Officer David Waddington reported he went to Emmons Avenue June 10 near 11 p.m. to respond to a call from a woman. The woman said that her husband had dropped her off at a party to watch fireworks at approximately 7 p.m. She said because of the fireworks, parking was difficult, and so her husband parked their daughter-in-law’s car some distance away. According to Waddington, after the conclusion of the fireworks, the woman and her daughter searched for 20 minutes, attempting to locate the car. They used the keyless entry remote to set off the car’s horn and hazard lights for the duration of that time. When they finally located it, the woman’s purse was no longer where she left it: on the passenger’s side floor. Inside the purse was a credit card, debit card, a blank check, $40 in cash and a Droid cell phone. Officer Waddington advised the woman to place a stop on the check, and to cancel her credit and debit cards. He checked to see if the purse had been discarded in the area, which it hadn’t.
Sergeant Brian Mulcahey reported a silver vehicle traveling at a high rate of speed on June 7 at 8:40 p.m. near 2299 Post Road. He watched as the operator of the vehicle attempted to make a U-turn without signaling. The driver then parked his vehicle behind the Subway restaurant. Sgt. Mulcahey turned on his emergency lights and the operator of the vehicle exited his car and approached Mulcahey before he could radio-in the stop. The driver was identified as Kyle D. Smith, age 28, of 70 Turner Street in Warwick. Mulcahey detected the smell of alcohol on Smith’s breath, and noticed his watery, blood-shot eyes. While checking Smith’s information, Mulcahey watched as Smith got in and out of his car several times. Mulcahey warned him to stay inside of his car. Once again, Mulcahey saw Smith get out of his car and walk around to the front in a crouched position. Mulcahey then chased Smith on-foot, and cuffed him when he caught him. Smith was taken back to headquarters, where several sobriety tests were administered. After the second test, Smith repeatedly told the officers, “Alright, you got me, you win.” Smith was placed in a holding cell, and permitted a single confidential phone call. After having repeated difficulties making the call, and finding it problematic to give the address of Police Headquarters to the person on the other line, Smith asked police: “Can’t I just take a taxi home? I’ll pay a million dollars for it.” Smith was issued violations for not using a turn signal, refusal to submit to chemical tests, a DUI second offense, obstructing an officer and resisting arrest. He was released to a sober adult.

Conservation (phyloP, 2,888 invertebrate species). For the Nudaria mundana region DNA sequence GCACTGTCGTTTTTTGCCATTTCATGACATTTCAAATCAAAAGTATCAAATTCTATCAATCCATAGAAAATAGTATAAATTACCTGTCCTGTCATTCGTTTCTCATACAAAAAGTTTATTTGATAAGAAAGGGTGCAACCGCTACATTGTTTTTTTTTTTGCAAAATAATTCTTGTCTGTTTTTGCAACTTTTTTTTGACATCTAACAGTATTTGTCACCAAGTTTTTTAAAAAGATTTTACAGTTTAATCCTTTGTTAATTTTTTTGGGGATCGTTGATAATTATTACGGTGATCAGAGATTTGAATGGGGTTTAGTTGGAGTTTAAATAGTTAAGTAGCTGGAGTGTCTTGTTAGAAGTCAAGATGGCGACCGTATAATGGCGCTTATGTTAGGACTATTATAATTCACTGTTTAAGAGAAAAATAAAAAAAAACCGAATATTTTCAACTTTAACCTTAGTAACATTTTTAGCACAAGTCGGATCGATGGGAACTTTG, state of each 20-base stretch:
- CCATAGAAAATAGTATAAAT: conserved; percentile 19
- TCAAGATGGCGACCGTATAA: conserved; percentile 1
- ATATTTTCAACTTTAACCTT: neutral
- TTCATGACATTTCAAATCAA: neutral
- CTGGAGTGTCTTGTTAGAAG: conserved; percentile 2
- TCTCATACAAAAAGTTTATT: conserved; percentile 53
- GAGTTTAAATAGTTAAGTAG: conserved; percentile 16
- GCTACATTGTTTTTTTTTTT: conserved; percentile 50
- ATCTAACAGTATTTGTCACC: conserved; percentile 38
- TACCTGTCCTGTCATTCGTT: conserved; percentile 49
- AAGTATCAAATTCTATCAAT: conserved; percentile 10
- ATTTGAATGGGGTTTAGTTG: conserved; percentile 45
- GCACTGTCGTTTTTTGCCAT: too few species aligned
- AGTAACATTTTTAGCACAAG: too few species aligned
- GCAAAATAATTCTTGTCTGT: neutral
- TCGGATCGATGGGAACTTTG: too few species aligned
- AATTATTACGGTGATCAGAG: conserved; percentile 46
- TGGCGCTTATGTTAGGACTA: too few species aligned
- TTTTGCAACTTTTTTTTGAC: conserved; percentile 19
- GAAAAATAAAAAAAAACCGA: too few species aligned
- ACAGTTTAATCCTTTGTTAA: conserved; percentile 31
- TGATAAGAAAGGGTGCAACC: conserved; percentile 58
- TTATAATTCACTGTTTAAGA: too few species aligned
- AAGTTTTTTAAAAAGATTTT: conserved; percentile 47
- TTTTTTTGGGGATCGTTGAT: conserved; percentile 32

Officer John Choquette responded to a reported motor vehicle accident at the intersection of Dryden Boulevard and Irving Road on June 15 at about 6:30 p.m. Over the course of the investigation, the driver of the second vehicle admitted she had accidentally hit a vehicle in front of her at a stop sign. The driver was identified as Shea McCauley, 24, of 978 Tiogue Avenue in Coventry. Officer Choquette said he detected alcohol on McCauley’s breath. After failing to pass sobriety tests, McCauley was placed under arrest and put into the back of Choquette’s patrol car. Minutes later, Choquette heard McCauley yelling, complaining she was having an asthmatic attack and needed her inhaler, which was in her car. A search of the car turned up no such inhaler. McCauley continued to scream extreme profanities at the top of her lungs while complaining she could not breathe. A rescue was summoned to the scene to take McCauley to Kent Hospital. While inside the rescue vehicle, she continued to scream and curse, and began to kick and spit at the medical personnel. Sergeant Margaret McKay, who had been called to the scene earlier, said she was spat at twice and told by McCauley: “Get a real job, you are nothing but a fake. Where do you work? I want your badge number.” Once at the hospital, McCauley reportedly continued to use profane language, and threatened to sue the hospital, fire and police departments, and take everyone’s job. After undressing to put on paper pants and a Johnny, a nurse observed a broken crack pipe concealed in McCauley’s crotch area. The pipe was disposed of. McCauley was charged with resisting arrest, disorderly conduct, two counts of simple assault for spitting at Sergeant McKay, refusal to submit to a chemical test, and a DUI with blood alcohol content unknown.